Jeremiah 39:10
But Nebuzaradan the captain of the guard left of the poor of the people, which had nothing, in the land of Judah, and gave them vineyards and fields at the same time.
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EXPOSITORY (ENGLISH BIBLE)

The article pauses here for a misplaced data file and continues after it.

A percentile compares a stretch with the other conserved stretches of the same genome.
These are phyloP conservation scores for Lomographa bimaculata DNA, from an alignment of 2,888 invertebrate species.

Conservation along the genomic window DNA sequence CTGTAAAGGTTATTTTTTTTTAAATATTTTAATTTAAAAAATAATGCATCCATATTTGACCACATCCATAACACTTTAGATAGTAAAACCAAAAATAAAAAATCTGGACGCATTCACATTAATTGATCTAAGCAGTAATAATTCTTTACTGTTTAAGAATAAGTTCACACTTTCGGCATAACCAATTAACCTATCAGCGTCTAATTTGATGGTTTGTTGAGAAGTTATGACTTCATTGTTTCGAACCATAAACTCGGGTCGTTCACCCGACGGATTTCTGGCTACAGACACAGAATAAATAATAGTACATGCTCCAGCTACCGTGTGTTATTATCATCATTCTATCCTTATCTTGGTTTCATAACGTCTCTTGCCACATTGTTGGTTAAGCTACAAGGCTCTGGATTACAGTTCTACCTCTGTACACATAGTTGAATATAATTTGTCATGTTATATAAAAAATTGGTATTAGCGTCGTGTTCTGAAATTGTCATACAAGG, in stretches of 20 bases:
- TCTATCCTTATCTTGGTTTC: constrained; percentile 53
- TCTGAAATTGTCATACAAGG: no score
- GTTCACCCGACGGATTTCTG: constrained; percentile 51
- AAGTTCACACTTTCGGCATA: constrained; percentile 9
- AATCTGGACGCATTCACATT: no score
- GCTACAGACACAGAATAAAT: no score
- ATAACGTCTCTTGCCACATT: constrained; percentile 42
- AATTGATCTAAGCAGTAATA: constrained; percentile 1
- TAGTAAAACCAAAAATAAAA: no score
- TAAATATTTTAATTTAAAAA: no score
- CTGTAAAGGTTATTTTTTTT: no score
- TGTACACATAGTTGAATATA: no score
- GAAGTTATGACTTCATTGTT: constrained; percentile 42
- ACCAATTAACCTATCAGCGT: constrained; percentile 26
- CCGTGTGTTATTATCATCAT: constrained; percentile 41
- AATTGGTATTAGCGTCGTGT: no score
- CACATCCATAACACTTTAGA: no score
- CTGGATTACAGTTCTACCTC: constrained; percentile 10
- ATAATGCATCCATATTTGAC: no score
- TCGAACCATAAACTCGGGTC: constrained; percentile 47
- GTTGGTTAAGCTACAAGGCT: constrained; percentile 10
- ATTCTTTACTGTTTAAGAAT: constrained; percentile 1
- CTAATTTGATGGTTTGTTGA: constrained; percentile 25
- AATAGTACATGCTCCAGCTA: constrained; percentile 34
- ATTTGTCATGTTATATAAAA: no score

39:1-10 Jerusalem was so strong, that the inhabitants believed the enemy could never enter it. But sin provoked God to withdraw his protection, and then it was as weak as other cities. Zedekiah had his eyes put out; so he was condemned to darkness who had shut his eyes against the clear light of God's word. Those who will not believe God's words, will be convinced by the event. Observe the wonderful changes of Providence, how uncertain are earthly possessions; and see the just dealings of Providence: but whether the Lord makes men poor or rich, nothing will profit them while they cleave to their sins.Compare the marginal reference. The differences between the two accounts are slight. 10. left … the poor … which had nothing—The poor have least to lose; one of the providential compensations of their lot. They who before had been stripped of their possessions by the wealthier Jews obtain, not only their own, but those of others. This is usual with conquerors, for whose profit it is not that the countries conquered by them should lie waste, like wildernesses, but be peopled, and manured, that they may render some tribute to them: withal the justice of God is often seen in this, thus restoring to them ofttimes with advantage, by the hands of enemies that prove conquerors, those estates which in corrupt times their proper magistrates by violence and oppression took from them, or at least more than compensating their losses by acts of violence and injustice. But Nebuzaradan the captain of the guard left of the poor of the people, which had nothing, in the land of Judah,.... Because they would have been of no service to the Chaldeans, but a burden to them; and because they had nothing to fear from them; they had no arms to rebel against them, nor money to purchase any; and because it would be to their interest to have the land manured, and not lie waste, that they might have some tribute from it: